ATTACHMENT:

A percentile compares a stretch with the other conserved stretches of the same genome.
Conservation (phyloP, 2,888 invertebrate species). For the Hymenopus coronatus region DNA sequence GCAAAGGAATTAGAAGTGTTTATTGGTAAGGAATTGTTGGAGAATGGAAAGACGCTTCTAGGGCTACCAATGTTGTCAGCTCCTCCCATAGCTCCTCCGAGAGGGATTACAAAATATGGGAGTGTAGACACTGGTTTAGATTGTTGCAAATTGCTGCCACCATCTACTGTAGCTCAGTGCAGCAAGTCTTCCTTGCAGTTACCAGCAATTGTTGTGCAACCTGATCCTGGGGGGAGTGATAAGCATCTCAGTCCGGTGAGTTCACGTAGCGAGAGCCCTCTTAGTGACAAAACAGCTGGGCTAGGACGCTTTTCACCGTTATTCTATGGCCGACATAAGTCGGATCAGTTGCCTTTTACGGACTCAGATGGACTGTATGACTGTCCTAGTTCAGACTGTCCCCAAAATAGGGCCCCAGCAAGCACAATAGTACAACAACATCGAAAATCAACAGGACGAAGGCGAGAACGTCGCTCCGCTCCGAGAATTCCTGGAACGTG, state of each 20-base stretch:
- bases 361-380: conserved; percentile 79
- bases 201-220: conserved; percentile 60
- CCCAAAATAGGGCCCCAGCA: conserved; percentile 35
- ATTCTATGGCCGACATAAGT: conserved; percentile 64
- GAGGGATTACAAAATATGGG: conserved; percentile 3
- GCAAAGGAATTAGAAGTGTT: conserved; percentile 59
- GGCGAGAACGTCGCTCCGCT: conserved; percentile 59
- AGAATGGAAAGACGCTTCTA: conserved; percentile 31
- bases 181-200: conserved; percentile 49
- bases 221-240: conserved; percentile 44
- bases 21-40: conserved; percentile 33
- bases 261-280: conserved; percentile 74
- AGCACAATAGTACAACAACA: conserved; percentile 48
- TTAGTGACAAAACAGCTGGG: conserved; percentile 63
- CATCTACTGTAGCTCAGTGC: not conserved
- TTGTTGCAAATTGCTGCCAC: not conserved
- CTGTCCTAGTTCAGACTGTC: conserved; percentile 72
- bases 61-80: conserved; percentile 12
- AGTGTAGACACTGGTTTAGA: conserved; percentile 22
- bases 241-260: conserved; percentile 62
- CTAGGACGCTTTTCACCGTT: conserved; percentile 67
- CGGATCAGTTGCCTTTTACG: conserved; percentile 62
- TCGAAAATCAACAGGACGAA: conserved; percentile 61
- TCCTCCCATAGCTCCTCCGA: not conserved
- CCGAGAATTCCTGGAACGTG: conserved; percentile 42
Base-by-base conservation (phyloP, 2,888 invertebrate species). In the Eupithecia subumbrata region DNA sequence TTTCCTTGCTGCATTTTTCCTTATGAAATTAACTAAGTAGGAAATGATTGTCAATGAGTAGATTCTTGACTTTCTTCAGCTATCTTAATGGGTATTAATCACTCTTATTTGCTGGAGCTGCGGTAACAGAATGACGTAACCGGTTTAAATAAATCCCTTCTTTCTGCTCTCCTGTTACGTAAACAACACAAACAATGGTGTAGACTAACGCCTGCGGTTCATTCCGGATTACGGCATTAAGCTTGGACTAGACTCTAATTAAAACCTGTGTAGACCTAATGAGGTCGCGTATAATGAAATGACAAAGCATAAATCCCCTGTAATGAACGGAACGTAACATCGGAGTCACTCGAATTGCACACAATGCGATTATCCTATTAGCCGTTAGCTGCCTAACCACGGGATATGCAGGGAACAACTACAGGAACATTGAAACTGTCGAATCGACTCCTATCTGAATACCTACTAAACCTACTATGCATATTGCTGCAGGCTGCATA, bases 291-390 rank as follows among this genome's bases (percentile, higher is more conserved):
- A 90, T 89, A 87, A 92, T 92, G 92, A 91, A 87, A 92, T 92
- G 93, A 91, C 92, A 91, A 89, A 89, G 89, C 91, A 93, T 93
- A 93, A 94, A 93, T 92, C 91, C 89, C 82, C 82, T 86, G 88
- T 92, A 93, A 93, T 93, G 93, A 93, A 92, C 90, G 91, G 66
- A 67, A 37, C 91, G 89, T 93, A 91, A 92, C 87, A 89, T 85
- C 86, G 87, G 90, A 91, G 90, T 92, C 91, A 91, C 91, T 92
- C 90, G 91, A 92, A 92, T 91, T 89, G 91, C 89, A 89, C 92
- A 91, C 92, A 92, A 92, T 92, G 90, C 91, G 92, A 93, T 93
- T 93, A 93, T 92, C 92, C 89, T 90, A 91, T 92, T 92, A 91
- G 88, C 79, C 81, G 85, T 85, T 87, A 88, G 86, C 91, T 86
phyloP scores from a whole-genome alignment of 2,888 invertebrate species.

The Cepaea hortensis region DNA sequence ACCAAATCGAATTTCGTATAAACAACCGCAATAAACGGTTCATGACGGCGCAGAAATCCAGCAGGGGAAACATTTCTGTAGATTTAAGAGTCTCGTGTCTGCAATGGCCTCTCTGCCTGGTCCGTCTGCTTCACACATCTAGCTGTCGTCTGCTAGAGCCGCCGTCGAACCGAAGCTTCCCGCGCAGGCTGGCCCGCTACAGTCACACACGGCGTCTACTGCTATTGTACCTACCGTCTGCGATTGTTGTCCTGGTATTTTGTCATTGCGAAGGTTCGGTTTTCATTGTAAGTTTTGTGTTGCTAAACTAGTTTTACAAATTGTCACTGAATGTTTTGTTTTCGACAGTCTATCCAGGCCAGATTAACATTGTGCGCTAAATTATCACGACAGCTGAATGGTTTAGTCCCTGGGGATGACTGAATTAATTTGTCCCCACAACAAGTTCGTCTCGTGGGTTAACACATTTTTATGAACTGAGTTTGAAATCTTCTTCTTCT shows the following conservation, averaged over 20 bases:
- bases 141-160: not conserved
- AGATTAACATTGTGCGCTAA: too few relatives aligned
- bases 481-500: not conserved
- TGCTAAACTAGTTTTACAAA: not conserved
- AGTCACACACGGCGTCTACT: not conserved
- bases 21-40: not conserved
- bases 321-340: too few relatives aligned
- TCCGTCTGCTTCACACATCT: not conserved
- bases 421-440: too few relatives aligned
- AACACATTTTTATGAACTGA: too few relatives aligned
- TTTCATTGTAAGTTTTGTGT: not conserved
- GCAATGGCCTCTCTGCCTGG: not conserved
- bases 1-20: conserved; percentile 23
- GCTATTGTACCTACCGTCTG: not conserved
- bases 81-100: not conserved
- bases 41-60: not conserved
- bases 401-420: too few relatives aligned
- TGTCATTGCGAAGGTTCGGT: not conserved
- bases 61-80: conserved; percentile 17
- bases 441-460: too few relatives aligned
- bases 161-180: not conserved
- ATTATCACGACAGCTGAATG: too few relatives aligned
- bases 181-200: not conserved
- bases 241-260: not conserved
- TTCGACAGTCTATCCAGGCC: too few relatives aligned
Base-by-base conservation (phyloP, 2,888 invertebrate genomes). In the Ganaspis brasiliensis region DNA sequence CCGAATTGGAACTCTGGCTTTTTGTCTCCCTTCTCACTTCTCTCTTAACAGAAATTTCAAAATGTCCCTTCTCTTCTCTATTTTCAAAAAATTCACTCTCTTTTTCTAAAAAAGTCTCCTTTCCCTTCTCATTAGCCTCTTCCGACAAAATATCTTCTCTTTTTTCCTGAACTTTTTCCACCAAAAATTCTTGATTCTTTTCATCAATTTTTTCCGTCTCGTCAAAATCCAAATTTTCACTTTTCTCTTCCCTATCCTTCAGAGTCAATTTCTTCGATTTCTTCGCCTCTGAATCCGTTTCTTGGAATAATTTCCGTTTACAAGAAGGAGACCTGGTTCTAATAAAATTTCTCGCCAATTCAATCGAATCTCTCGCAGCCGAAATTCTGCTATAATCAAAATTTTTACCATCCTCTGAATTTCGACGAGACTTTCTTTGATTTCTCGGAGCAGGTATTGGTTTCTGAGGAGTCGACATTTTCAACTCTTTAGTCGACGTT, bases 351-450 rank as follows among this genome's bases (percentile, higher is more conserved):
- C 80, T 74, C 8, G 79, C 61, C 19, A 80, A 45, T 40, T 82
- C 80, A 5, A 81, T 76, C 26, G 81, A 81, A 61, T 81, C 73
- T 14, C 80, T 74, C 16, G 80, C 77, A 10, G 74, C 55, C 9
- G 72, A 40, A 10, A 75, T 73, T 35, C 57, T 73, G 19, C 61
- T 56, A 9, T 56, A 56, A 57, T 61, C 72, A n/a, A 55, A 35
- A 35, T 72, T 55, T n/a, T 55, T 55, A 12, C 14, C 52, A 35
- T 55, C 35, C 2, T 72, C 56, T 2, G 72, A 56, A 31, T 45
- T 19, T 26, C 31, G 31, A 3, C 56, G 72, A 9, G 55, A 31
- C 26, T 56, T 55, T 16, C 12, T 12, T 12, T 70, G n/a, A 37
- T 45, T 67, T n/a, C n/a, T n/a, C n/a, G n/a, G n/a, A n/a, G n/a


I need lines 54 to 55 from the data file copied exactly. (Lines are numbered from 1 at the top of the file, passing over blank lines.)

- GCTATTGTACCTACCGTCTG: not conserved
- bases 81-100: not conserved